When the sun is beating down so relentlessly on a scorched earth, blasting through what was once our ozone layer, we can rest assured there’s a place to watch the sunset without fears of instantaneous skin cancer: China’s New Century Global Center.
Did that come off a tad jaded? Sorry, we digress.
The New Century center is probably a very fine place; after all, Chinese authorities say it’s now the world’s largest building, or “standalone structure.”
Not the tallest, mind you, simply the man-made structure that occupies the most space.
You know, where the trees once stood. Sorry, again!
It’s a vast, wavy rectangular box of glass and steel that will house shops, offices and a water park with a huge LED screen for those aforementioned video sunsets.
The New Century center officially opened last month in Chengdu, in the southwest province of Sichuan, a city of 14 million people.
It has 19 million square feet of floor space, edging out the previous record-holder, the Dubai airport.
Here are some other jaw-dropping stats, courtesy the Associated Press, NBC and CNet:
- It’s as large as 329 football fields
- It’s 1,300 feet wide, 328 feet high
- The water park can accommodate 6,000 visitors – at once
- The largest video screen is nearly 500 feet wide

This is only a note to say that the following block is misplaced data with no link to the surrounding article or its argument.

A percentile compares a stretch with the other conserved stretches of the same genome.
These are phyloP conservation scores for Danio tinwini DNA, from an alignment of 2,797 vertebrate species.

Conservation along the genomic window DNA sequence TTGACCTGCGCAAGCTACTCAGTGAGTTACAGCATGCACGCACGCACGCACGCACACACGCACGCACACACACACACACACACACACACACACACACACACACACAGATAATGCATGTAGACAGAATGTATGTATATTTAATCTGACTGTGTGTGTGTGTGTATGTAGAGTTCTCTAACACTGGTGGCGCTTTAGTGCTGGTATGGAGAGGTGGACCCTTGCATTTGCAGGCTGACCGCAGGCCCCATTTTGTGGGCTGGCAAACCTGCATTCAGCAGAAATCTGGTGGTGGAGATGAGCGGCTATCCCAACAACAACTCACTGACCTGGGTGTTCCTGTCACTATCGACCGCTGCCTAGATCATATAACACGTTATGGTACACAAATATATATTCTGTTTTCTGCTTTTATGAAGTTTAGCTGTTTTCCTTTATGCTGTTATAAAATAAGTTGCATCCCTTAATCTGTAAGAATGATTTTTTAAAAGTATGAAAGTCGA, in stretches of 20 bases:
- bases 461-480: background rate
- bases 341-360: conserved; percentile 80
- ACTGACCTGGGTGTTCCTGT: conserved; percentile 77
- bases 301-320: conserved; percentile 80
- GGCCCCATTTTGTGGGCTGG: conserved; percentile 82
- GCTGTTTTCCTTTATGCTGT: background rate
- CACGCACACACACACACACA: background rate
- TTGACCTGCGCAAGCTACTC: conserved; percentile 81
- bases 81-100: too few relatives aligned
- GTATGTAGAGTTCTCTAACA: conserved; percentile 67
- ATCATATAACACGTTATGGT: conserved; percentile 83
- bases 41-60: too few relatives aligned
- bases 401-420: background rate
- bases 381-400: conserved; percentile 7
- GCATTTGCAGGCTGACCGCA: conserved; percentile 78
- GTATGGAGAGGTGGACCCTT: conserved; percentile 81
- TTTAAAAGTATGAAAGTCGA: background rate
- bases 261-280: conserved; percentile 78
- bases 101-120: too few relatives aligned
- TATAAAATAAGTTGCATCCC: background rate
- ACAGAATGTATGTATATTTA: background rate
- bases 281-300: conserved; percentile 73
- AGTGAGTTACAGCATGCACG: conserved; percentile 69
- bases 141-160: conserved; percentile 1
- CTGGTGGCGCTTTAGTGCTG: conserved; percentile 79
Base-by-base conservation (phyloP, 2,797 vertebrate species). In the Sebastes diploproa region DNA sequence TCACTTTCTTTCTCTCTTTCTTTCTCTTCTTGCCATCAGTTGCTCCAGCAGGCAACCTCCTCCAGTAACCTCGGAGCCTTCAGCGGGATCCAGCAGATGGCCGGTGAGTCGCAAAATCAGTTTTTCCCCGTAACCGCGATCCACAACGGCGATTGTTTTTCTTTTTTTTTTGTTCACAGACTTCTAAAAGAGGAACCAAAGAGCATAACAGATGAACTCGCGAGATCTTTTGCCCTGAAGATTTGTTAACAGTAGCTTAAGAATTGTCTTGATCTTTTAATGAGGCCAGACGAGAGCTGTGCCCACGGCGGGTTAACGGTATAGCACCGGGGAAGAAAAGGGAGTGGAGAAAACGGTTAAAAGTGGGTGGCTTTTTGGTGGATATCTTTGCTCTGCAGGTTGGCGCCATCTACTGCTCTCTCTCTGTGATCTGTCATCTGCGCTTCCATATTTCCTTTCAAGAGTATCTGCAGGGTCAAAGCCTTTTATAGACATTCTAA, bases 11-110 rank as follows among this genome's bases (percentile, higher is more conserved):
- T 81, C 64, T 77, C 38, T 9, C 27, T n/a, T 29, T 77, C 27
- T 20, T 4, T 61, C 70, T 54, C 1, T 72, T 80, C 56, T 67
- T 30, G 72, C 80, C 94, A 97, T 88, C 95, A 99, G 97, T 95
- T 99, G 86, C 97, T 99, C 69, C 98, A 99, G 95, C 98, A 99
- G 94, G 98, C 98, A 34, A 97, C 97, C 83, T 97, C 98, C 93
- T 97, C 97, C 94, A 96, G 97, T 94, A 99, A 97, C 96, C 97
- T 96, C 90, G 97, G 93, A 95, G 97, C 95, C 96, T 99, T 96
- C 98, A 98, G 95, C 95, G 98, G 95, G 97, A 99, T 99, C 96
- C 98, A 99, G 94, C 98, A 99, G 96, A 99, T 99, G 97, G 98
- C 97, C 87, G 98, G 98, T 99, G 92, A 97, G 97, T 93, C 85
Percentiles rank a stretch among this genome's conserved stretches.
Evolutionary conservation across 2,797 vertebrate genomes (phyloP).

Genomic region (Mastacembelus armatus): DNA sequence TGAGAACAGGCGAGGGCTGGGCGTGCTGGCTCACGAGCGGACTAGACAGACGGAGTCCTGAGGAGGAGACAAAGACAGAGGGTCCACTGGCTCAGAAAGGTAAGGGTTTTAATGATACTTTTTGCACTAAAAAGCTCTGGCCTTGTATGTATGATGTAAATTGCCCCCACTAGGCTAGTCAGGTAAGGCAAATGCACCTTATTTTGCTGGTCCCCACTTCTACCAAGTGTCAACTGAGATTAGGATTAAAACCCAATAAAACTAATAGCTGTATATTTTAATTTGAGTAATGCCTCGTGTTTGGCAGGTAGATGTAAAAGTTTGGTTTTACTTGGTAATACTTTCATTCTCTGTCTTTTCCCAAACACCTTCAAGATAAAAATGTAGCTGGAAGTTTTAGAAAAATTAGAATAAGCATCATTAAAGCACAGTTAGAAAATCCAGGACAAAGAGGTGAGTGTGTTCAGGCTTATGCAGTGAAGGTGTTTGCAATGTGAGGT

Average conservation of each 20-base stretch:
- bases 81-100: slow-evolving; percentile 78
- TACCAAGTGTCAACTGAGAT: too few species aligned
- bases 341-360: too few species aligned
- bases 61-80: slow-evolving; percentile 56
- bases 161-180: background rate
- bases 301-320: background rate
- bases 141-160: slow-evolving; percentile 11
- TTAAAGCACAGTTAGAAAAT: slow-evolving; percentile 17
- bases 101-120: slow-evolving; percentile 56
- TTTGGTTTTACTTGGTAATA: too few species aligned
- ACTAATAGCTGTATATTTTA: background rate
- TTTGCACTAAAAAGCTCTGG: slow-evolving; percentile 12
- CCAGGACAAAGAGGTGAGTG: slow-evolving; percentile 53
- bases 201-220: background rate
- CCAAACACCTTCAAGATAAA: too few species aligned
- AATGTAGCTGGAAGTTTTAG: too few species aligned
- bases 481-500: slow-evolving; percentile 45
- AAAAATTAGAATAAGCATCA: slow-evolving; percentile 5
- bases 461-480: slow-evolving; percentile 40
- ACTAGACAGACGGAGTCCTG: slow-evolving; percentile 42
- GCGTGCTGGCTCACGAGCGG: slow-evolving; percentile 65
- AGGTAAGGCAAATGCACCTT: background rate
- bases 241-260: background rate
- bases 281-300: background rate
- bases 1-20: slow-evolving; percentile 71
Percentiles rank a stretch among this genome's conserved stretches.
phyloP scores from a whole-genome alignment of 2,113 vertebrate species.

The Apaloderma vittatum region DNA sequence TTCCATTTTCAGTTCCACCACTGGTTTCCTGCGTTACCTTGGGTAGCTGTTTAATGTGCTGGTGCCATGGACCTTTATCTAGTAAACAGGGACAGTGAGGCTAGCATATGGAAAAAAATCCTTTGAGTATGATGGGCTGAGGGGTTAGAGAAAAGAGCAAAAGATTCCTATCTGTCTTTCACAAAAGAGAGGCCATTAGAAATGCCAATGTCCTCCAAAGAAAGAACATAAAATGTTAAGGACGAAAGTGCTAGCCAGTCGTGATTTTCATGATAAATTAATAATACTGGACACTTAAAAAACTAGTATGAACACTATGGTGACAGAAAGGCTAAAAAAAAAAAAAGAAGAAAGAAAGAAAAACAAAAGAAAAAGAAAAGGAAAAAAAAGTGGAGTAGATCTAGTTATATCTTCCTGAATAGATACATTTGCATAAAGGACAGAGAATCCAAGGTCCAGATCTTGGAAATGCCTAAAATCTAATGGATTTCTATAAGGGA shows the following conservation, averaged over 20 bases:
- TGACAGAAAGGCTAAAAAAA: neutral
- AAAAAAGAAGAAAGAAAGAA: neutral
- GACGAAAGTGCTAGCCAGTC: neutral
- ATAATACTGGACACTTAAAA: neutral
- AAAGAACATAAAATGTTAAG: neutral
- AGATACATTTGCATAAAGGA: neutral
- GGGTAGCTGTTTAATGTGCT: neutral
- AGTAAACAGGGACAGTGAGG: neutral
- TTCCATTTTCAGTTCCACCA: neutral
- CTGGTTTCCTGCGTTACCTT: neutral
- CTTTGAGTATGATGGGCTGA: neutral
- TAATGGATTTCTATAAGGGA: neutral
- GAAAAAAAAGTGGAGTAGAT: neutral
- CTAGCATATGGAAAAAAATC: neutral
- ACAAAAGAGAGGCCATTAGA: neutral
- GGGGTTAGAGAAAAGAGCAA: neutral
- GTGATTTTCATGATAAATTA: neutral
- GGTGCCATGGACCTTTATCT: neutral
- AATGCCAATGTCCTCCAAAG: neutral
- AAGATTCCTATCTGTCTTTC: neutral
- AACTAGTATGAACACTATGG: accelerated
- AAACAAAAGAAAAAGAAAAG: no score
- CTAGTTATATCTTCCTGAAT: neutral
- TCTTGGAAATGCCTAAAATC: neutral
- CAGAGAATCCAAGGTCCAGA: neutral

- It will contain not one, but a pair of 1,000-room, five-star hotels
- There’s a 14-screen Imax theatre and skating rink
- For your shopping pleasure, you’ll find a replica Mediterranean town
- It’s three-times larger than the Pentagon and could hold 20 Sydney Opera Houses inside
- It’s roughly the same size as Monaco
- It took three years to build
Oh, yeah, it has its own (fake) sunlight that also warms you.
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“We have borrowed a Japanese technique. There will be an artificial sun that will shine 24 hours a day and allow for a comfortable temperature,” guide Liu Xun told the Sydney Morning Herald.
Las Vegas casino owners take note.
Until now, Chengdu was known for its Foxconn factories churning out Apple products – and its world-class blanket of smog.
Now, the New Century project is a sign that China’s growth – what many believe is actually stagnant, but continues due to government money – might be spreading from the country’s more prosperous eastern and southern regions to the west.
Backed by local governments, the building will have offices, hotels, shops and an ocean park — all under one roof.
The Canadian Press contributed to this report.
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